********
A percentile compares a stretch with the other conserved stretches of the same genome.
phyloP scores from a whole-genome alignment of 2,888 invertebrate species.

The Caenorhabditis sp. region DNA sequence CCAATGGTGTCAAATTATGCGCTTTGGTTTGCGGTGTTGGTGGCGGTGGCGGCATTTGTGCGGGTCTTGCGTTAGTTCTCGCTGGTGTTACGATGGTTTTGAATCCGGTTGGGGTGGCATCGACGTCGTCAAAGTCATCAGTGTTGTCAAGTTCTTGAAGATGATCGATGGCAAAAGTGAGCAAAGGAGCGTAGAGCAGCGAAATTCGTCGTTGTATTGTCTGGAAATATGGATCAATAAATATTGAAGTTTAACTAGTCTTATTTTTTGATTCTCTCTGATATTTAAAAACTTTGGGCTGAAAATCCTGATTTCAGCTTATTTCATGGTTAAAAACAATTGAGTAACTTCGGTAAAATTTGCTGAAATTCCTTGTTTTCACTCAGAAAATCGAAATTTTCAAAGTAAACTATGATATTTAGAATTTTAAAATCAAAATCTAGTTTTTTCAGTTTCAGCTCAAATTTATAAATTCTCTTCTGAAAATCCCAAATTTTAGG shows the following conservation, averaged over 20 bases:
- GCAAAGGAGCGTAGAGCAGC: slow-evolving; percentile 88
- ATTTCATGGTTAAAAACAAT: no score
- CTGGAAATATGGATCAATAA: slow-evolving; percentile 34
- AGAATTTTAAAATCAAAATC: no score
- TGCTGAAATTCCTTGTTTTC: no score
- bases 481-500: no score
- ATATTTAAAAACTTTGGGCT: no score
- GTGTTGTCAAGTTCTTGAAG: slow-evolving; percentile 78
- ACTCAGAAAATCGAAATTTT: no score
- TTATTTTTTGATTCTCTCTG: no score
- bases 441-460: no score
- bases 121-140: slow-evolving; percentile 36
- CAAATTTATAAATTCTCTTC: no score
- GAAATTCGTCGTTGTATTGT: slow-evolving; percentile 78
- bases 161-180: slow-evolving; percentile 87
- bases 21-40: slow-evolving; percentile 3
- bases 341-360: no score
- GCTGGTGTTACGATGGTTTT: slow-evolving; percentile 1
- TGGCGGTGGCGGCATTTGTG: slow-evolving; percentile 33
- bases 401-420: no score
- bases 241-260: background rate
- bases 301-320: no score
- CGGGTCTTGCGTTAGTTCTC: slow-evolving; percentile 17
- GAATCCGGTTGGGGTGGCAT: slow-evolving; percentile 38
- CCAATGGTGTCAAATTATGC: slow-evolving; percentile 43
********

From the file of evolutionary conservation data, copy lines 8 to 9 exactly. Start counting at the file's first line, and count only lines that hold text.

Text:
- TGCTGAAATTCCTTGTTTTC: no score
- bases 481-500: no score